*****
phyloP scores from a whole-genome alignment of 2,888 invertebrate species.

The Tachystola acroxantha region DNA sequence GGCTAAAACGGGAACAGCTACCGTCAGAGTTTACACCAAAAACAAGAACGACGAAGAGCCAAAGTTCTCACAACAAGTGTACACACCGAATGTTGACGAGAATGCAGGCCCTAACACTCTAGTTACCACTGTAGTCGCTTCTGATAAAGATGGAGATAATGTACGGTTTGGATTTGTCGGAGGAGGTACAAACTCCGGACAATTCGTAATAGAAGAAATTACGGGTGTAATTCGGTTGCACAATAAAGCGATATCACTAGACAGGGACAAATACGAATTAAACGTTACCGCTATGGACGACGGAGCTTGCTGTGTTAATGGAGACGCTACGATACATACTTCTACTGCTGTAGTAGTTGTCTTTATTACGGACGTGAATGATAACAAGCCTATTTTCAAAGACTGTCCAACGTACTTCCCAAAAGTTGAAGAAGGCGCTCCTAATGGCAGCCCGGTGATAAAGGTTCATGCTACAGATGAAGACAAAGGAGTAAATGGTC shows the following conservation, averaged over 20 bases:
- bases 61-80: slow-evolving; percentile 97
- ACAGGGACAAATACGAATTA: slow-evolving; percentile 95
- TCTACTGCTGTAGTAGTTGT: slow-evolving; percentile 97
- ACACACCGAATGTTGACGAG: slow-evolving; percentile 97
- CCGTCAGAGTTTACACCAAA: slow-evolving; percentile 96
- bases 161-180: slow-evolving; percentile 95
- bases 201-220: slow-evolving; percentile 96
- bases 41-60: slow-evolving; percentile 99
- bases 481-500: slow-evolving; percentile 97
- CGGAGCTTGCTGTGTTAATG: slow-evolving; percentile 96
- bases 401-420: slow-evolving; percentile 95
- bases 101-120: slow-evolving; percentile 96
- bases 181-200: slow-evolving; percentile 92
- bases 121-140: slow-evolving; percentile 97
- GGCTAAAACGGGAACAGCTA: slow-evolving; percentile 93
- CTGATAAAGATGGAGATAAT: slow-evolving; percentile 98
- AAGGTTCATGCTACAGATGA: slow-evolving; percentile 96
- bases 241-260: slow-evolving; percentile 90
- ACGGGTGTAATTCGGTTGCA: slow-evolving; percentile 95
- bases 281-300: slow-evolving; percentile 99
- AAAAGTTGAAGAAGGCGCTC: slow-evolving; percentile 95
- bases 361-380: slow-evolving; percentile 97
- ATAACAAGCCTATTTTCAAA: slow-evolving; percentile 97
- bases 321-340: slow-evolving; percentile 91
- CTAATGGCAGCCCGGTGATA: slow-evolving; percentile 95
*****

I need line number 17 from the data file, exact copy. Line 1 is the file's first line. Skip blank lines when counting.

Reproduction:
- GGCTAAAACGGGAACAGCTA: slow-evolving; percentile 93